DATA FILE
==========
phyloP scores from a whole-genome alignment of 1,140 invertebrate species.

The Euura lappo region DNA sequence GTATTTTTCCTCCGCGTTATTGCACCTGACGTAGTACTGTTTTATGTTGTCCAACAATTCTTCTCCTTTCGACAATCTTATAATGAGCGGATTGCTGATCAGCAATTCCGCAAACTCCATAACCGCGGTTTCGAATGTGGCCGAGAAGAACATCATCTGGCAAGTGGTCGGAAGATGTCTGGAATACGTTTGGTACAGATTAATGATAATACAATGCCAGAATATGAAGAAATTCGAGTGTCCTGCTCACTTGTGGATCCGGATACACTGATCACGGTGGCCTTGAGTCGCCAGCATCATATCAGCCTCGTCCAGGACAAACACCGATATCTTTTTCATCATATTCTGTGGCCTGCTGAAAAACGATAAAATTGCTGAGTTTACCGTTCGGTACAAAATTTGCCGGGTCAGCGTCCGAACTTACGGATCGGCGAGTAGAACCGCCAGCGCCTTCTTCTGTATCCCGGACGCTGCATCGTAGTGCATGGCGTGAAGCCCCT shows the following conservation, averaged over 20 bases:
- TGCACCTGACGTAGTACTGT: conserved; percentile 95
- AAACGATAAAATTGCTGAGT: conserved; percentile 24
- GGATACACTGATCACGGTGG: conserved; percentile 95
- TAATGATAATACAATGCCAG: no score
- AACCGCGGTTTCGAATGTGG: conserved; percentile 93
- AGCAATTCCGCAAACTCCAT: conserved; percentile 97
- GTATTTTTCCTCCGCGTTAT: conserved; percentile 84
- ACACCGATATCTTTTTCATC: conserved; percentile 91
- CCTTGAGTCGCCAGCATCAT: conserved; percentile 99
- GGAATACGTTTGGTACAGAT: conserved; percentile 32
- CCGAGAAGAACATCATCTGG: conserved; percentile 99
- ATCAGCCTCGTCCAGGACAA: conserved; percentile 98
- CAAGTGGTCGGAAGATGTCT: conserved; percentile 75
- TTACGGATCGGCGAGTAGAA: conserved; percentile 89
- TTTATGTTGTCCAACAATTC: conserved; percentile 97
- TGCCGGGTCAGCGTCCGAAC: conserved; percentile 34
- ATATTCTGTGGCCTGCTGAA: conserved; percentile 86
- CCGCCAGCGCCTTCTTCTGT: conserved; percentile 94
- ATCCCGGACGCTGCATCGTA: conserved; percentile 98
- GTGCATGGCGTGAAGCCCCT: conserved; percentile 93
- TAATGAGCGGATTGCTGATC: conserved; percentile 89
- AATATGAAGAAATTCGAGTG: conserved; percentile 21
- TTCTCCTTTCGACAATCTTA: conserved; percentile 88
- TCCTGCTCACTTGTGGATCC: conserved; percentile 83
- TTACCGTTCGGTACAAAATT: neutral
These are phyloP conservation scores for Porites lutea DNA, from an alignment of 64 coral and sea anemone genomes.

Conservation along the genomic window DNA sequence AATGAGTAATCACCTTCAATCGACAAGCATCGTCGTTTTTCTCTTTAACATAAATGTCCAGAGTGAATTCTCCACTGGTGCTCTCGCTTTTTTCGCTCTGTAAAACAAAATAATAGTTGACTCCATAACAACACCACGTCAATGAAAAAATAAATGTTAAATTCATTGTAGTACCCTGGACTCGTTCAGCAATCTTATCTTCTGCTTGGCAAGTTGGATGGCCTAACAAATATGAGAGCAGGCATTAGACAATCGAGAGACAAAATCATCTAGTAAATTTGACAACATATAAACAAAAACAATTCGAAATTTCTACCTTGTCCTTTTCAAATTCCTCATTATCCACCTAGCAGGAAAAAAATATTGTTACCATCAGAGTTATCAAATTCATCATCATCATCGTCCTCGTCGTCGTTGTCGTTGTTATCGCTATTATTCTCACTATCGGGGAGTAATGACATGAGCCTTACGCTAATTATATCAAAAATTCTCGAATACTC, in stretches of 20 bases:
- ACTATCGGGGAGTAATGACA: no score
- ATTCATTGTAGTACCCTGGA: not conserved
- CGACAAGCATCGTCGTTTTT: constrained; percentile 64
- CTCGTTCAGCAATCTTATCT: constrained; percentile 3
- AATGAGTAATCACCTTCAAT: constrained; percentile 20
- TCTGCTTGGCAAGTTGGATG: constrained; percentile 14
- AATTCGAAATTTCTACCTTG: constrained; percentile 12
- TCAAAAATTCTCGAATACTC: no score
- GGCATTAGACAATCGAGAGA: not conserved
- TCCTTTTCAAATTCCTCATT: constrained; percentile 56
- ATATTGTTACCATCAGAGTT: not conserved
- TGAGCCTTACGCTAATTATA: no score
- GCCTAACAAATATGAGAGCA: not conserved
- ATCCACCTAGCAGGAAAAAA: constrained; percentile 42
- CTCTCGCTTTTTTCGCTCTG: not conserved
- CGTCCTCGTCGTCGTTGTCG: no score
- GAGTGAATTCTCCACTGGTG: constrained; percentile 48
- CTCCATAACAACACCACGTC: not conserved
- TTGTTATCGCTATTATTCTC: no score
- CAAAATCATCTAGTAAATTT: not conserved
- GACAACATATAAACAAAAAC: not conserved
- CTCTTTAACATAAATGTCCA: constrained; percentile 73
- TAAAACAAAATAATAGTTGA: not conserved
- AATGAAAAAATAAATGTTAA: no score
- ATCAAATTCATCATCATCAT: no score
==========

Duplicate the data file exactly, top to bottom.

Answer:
phyloP scores from a whole-genome alignment of 1,140 invertebrate species.

The Euura lappo region DNA sequence GTATTTTTCCTCCGCGTTATTGCACCTGACGTAGTACTGTTTTATGTTGTCCAACAATTCTTCTCCTTTCGACAATCTTATAATGAGCGGATTGCTGATCAGCAATTCCGCAAACTCCATAACCGCGGTTTCGAATGTGGCCGAGAAGAACATCATCTGGCAAGTGGTCGGAAGATGTCTGGAATACGTTTGGTACAGATTAATGATAATACAATGCCAGAATATGAAGAAATTCGAGTGTCCTGCTCACTTGTGGATCCGGATACACTGATCACGGTGGCCTTGAGTCGCCAGCATCATATCAGCCTCGTCCAGGACAAACACCGATATCTTTTTCATCATATTCTGTGGCCTGCTGAAAAACGATAAAATTGCTGAGTTTACCGTTCGGTACAAAATTTGCCGGGTCAGCGTCCGAACTTACGGATCGGCGAGTAGAACCGCCAGCGCCTTCTTCTGTATCCCGGACGCTGCATCGTAGTGCATGGCGTGAAGCCCCT shows the following conservation, averaged over 20 bases:
- TGCACCTGACGTAGTACTGT: conserved; percentile 95
- AAACGATAAAATTGCTGAGT: conserved; percentile 24
- GGATACACTGATCACGGTGG: conserved; percentile 95
- TAATGATAATACAATGCCAG: no score
- AACCGCGGTTTCGAATGTGG: conserved; percentile 93
- AGCAATTCCGCAAACTCCAT: conserved; percentile 97
- GTATTTTTCCTCCGCGTTAT: conserved; percentile 84
- ACACCGATATCTTTTTCATC: conserved; percentile 91
- CCTTGAGTCGCCAGCATCAT: conserved; percentile 99
- GGAATACGTTTGGTACAGAT: conserved; percentile 32
- CCGAGAAGAACATCATCTGG: conserved; percentile 99
- ATCAGCCTCGTCCAGGACAA: conserved; percentile 98
- CAAGTGGTCGGAAGATGTCT: conserved; percentile 75
- TTACGGATCGGCGAGTAGAA: conserved; percentile 89
- TTTATGTTGTCCAACAATTC: conserved; percentile 97
- TGCCGGGTCAGCGTCCGAAC: conserved; percentile 34
- ATATTCTGTGGCCTGCTGAA: conserved; percentile 86
- CCGCCAGCGCCTTCTTCTGT: conserved; percentile 94
- ATCCCGGACGCTGCATCGTA: conserved; percentile 98
- GTGCATGGCGTGAAGCCCCT: conserved; percentile 93
- TAATGAGCGGATTGCTGATC: conserved; percentile 89
- AATATGAAGAAATTCGAGTG: conserved; percentile 21
- TTCTCCTTTCGACAATCTTA: conserved; percentile 88
- TCCTGCTCACTTGTGGATCC: conserved; percentile 83
- TTACCGTTCGGTACAAAATT: neutral
These are phyloP conservation scores for Porites lutea DNA, from an alignment of 64 coral and sea anemone genomes.

Conservation along the genomic window DNA sequence AATGAGTAATCACCTTCAATCGACAAGCATCGTCGTTTTTCTCTTTAACATAAATGTCCAGAGTGAATTCTCCACTGGTGCTCTCGCTTTTTTCGCTCTGTAAAACAAAATAATAGTTGACTCCATAACAACACCACGTCAATGAAAAAATAAATGTTAAATTCATTGTAGTACCCTGGACTCGTTCAGCAATCTTATCTTCTGCTTGGCAAGTTGGATGGCCTAACAAATATGAGAGCAGGCATTAGACAATCGAGAGACAAAATCATCTAGTAAATTTGACAACATATAAACAAAAACAATTCGAAATTTCTACCTTGTCCTTTTCAAATTCCTCATTATCCACCTAGCAGGAAAAAAATATTGTTACCATCAGAGTTATCAAATTCATCATCATCATCGTCCTCGTCGTCGTTGTCGTTGTTATCGCTATTATTCTCACTATCGGGGAGTAATGACATGAGCCTTACGCTAATTATATCAAAAATTCTCGAATACTC, in stretches of 20 bases:
- ACTATCGGGGAGTAATGACA: no score
- ATTCATTGTAGTACCCTGGA: not conserved
- CGACAAGCATCGTCGTTTTT: constrained; percentile 64
- CTCGTTCAGCAATCTTATCT: constrained; percentile 3
- AATGAGTAATCACCTTCAAT: constrained; percentile 20
- TCTGCTTGGCAAGTTGGATG: constrained; percentile 14
- AATTCGAAATTTCTACCTTG: constrained; percentile 12
- TCAAAAATTCTCGAATACTC: no score
- GGCATTAGACAATCGAGAGA: not conserved
- TCCTTTTCAAATTCCTCATT: constrained; percentile 56
- ATATTGTTACCATCAGAGTT: not conserved
- TGAGCCTTACGCTAATTATA: no score
- GCCTAACAAATATGAGAGCA: not conserved
- ATCCACCTAGCAGGAAAAAA: constrained; percentile 42
- CTCTCGCTTTTTTCGCTCTG: not conserved
- CGTCCTCGTCGTCGTTGTCG: no score
- GAGTGAATTCTCCACTGGTG: constrained; percentile 48
- CTCCATAACAACACCACGTC: not conserved
- TTGTTATCGCTATTATTCTC: no score
- CAAAATCATCTAGTAAATTT: not conserved
- GACAACATATAAACAAAAAC: not conserved
- CTCTTTAACATAAATGTCCA: constrained; percentile 73
- TAAAACAAAATAATAGTTGA: not conserved
- AATGAAAAAATAAATGTTAA: no score
- ATCAAATTCATCATCATCAT: no score